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Atacand Therapy Reduces Risk of Diabetes in Heart Failure Patients

Jul 12, 2005

Atacand is the first angiotensin receptor blocker (ARB) shown to reduce the risk of diabetes in heart failure patients compared to placebo. A reduction in the risk of developing diabetes has been shown in heart failure patients on Atacand® (candesartan cilexetil) therapy. New data from placebo controlled studies, has shown a reduction in new onset of diabetes mellitus in Atacand treated patients across varying degrees of heart failure severity, body mass index (BMI), and in those on concomitant heart failure treatments.1

Six percent of patients in the candesartan group were newly diagnosed with diabetes during the study period (median 3.1 year), compared to 7.4% in the placebo group (P =.020). The composite endpoint of new diabetes diagnosis or death occurred in 25.2% of patients in the active treatment group, compared to 28.6% in the placebo group (P =.004).

Consistent reduction rates of new onset of diabetes were observed in patient groups across varying severities of heart failure symptoms, and with concomitant drugs such as beta-blockers or diuretics for the treatment of heart failure. This effect was consistently observed in all subgroups examined with no evidence of heterogeneity among the 3 component trials in the CHARM Program (Candesartan in Heart Failure – Assessment of Reduction in Mortality and Morbidity), although it appears that the magnitude of the effect may have been smaller in those receiving concomitant ACE inhibitors.

In patients without concomitant ACE inhibitor therapy, a relative risk reduction in new-onset diabetes of approximately 29% by Atacand was seen across the entire CHARM program.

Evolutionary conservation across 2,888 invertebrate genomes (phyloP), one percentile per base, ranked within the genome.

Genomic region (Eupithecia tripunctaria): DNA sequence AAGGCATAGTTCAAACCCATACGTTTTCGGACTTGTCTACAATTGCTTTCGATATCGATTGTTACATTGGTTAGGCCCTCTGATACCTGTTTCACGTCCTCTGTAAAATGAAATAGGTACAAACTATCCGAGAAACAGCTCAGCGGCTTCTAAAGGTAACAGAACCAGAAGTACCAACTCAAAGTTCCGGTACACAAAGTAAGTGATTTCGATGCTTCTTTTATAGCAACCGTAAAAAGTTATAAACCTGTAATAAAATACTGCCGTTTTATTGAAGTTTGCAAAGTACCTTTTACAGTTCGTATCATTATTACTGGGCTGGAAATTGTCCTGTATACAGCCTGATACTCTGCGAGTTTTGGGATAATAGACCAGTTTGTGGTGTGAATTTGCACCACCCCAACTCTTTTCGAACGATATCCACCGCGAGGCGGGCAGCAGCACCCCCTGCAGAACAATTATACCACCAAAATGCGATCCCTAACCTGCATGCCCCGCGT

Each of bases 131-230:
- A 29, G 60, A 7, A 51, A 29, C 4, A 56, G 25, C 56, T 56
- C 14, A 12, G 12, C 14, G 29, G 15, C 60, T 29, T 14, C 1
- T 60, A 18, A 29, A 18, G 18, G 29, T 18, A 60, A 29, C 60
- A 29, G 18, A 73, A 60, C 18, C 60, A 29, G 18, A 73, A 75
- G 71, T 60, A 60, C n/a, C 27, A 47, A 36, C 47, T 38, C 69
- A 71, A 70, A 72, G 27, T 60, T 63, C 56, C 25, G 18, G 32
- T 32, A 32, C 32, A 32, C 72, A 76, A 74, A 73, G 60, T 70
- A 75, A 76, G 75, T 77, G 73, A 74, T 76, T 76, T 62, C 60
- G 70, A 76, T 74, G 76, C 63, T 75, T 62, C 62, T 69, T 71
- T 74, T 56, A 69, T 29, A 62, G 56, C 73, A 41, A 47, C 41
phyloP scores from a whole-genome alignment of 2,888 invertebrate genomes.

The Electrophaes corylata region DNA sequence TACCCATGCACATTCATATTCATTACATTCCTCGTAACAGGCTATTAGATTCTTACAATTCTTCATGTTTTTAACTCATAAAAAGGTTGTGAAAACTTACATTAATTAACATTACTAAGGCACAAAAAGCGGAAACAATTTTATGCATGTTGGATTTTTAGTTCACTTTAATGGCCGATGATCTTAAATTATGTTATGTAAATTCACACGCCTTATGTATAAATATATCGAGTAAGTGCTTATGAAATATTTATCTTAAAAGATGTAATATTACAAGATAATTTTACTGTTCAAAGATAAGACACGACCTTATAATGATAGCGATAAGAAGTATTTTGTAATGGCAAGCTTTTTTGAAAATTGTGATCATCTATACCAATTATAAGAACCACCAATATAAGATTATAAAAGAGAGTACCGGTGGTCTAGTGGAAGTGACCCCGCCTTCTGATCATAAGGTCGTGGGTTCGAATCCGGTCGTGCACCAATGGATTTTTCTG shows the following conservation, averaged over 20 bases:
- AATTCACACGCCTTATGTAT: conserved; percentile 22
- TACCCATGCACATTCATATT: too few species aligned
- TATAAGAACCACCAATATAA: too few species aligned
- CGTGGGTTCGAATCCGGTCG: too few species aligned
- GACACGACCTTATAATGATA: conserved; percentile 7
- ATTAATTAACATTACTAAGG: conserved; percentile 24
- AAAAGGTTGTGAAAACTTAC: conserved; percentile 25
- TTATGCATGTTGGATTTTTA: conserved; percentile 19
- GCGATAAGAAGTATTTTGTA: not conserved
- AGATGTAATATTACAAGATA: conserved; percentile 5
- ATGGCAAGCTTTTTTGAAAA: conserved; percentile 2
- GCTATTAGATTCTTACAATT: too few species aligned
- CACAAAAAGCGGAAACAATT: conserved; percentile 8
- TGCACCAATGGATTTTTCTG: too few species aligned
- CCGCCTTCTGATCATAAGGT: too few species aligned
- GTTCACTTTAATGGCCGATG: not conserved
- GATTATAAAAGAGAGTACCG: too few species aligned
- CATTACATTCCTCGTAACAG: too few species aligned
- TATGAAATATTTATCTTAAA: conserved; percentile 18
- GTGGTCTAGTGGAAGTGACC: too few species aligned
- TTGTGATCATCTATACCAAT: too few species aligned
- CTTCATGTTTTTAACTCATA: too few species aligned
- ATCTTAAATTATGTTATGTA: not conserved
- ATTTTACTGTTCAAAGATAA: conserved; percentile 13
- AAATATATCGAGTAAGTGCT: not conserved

Lead investigator Professor Salim Yusuf, McMaster University, Hamilton, Canada, commented on this new data: "This finding that candesartan may prevent the development of diabetes in some patients could have important future implications for the treatment of certain patient populations, such as those with hypertension, previous myocardial infarction and heart failure, in whom such treatments have already been shown to reduce major vascular events."

Incidence of both diabetes and chronic heart failure is increasing, and treatments with the potential to prevent both conditions could have important clinical benefits. CHARM investigators prospectively specified a secondary analysis comparing Atacand to placebo to assess prevention of diabetes in a broad range of heart failure patients. Pre-specified outcomes for this analysis were the development of diabetes mellitus alone, or as a composite with all-cause mortality.

At baseline, 5436 of the 7601 patients in the overall CHARM population were not known to have diabetes. These patients (2715 on Atacand) were included in this new analysis. Patients were followed up at 2, 4, and 6 weeks, 6 months and then every 4 months until study end (median follow-up 3.1 years).

These results are consistent with those from previous trials which have indicated that ACE inhibitors or ARBs may reduce diabetes onset, though CHARM is the only study to date to provide evidence of the effect of an ARB in preventing diabetes in heart failure patients, compared to placebo.

Circulation, July 2005